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2011 Interpretations


Subject: Part 3, 3.2.5

Edition: 2011

Question 1: Does the NBIC have rules that prevent physical work proceeding on a risk basis prior to the calculations being submitted and reviewed by the Inspector?

Reply 1: Yes

Question 2: Does the requirement in S3.2.5 that calculations be completed prior to the start of any physical work, apply to fabrication of replacement parts as defined in §3.2.2 that will be used in the alteration?

Reply 2: No

Question 3: Does the NBIC prohibit the "R" Certificate Holder that certifies the design portion of Form R-2 from subcontracting the design calculations provided the "R" Certificate Holder’s quality control system covers subcontracting of design calculations?

Reply 3: No

Question 4: If an alteration involves the installation of a replacement part (as defined in Paragraph 3.2.2 c) that has been designed, fabricated, inspected and stamped in accordance with the original code of construction and for which the part fabricator has documented on the partial data report that they have certified the design of the part for a specific set of design conditions (MAWP,MAWT, MDMT, corrosion allowance, etc.), must the "R" Certificate Holder responsible for executing the Design Certification on the R-2 Form obtain the calculations from the part fabricator and make available for review by the Inspector?

Reply 4: No; however, the "R" Certificate Holder responsible for executing the "Design Certification" portion of the R-2 Form must assure himself that the design complies with the NBIC and by signing; the Design Certification accepts responsibility for the design.

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Subject: Part 2, Section 5.2.2 through 5.2.3

Edition: 2011

Question: If a National Board Commissioned Inspector has verified the replacement of stamped data or nameplate by an “R” Certificate Holder on Corrugated rolls that are not stationary and subject to operation in multiple Jurisdictions, possibly by multiple owners, is the application of NB-136 “Replacement of Stamped Data Form” required for each of the multiple Jurisdictions?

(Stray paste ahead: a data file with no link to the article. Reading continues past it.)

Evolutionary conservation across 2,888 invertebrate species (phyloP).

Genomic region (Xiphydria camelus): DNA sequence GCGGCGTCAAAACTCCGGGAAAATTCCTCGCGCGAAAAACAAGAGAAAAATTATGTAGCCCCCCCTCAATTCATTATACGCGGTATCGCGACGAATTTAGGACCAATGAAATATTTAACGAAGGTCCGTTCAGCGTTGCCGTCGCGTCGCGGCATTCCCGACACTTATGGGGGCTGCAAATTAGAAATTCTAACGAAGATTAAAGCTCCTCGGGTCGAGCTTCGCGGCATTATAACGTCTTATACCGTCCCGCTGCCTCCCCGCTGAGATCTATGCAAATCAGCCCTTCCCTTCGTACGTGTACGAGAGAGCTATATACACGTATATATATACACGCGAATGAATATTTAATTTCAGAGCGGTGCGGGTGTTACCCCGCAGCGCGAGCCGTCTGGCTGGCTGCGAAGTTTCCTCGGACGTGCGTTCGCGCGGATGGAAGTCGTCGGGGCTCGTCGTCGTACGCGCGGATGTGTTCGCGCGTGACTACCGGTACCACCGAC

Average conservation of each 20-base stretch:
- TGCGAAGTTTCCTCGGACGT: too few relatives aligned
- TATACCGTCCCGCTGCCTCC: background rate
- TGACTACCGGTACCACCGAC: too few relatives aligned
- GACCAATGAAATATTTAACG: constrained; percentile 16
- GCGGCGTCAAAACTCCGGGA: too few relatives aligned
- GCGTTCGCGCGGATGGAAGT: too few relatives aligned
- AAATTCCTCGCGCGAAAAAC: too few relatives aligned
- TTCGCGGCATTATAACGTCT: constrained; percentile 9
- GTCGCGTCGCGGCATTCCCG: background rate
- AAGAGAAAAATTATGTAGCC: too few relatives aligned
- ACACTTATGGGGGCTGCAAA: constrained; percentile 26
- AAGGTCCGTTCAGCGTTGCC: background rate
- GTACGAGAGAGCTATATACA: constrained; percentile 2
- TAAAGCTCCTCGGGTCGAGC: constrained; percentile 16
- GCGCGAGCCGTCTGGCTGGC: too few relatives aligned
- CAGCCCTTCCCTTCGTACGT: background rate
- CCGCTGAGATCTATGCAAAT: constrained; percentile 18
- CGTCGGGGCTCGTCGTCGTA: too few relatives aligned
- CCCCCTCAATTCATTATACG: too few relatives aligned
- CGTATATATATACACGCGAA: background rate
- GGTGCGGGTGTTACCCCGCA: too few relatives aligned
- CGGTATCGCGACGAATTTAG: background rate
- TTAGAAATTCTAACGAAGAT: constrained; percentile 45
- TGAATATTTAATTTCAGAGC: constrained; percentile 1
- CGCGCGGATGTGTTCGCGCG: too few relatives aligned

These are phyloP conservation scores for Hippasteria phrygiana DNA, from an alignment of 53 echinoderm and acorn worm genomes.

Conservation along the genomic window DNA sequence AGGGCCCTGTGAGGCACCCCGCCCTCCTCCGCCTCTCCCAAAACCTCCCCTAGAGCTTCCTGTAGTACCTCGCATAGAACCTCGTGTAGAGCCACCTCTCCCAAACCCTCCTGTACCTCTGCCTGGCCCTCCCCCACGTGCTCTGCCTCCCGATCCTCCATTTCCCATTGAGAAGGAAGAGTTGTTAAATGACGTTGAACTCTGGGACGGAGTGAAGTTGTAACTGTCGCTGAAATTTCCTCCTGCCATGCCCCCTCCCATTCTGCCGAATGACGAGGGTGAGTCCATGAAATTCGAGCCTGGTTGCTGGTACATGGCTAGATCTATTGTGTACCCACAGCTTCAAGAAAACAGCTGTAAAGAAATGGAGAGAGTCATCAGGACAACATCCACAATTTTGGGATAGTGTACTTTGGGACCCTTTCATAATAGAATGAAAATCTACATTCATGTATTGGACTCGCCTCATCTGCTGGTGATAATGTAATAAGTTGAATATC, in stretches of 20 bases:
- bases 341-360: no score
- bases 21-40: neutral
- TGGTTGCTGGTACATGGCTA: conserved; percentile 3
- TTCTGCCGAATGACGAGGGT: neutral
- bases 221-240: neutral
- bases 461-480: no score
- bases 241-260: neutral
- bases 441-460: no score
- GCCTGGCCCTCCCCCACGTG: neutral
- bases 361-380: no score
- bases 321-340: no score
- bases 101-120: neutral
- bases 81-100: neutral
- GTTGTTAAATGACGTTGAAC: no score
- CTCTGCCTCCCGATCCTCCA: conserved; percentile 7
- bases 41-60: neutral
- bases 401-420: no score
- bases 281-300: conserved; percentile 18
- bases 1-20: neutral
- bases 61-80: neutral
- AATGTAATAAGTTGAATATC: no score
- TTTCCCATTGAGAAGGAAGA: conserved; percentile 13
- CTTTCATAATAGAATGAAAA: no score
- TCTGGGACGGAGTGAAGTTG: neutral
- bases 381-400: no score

Reply: No. If the vessel is not stationary, application should need only be made in the Jurisdiction where the nameplate is re-applied.

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Subject: Part 3, 1.7

Edition: 2011

Question: May the "VR" stamp be applied to pressure relief valves bearing the ASME Certification mark with the "V," "HV," "UV," or "NV" designator?

Reply: Yes

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Subject: Part 2, 2.5.8

Edition: 2011

Question 1: The table of suggested inspection and test frequencies in 2.5.8 f) does not include a column for “test frequency. Does the column heading “Inspection Frequency” include Inspection and Testing”?

Reply 1: Yes

Question 2: May the guidelines for establishing inspection and test frequencies in 2.5.8 g) be used for establishing the frequencies of inspection and test for fluids in the table in 2.5.8 f)?

Reply 2: Yes.

Question 3: Once an acceptable pressure relief device service interval has been established per 2.5.8 h), is it acceptable to replace the pressure relief devices with a new device at the established service interval in lieu of servicing?

Reply 3: Yes

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Subject: Part 3, 4.4.2 a)

Edition: 2011

Question 1: In Part 3, 4.4.2 a) is a liquid pressure test not exceeding 150% of MAWP stamped on the pressure retaining item required for an alteration?

Reply 1: No. In accordance with Part 3, 4.4.2 a) 2), liquid pressure testing of connecting welds not exceeding 150% of MAWP may be tested or examined in accordance with rules for repairs.

Question 2: In Part 3, 4.4.2. a) 2) may a liquid pressure test of connecting welds for a pressure retaining item be performed below 150% of the MAWP for an alteration?

Reply 2: Yes, with acceptance of the Inspector and when required the Jurisdiction. See NBIC Part 3, 4.4.

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Subject: Part 3, 3.3.2

Edition: 2011

Question: In Part 3, 3.3.2 d), is the replacement scope or the number of valves, fittings, tubes, or pipe NPS 5 in diameter and smaller, or sections thereof, a consideration when determining if the work is a routine repair?

Reply: No. The NBIC does not address the magnitude of work or scope in qualifying repairs as routine but rather addresses the exceptions representing routine repairs as noted within Part 3, 3.3.2 d) 1).

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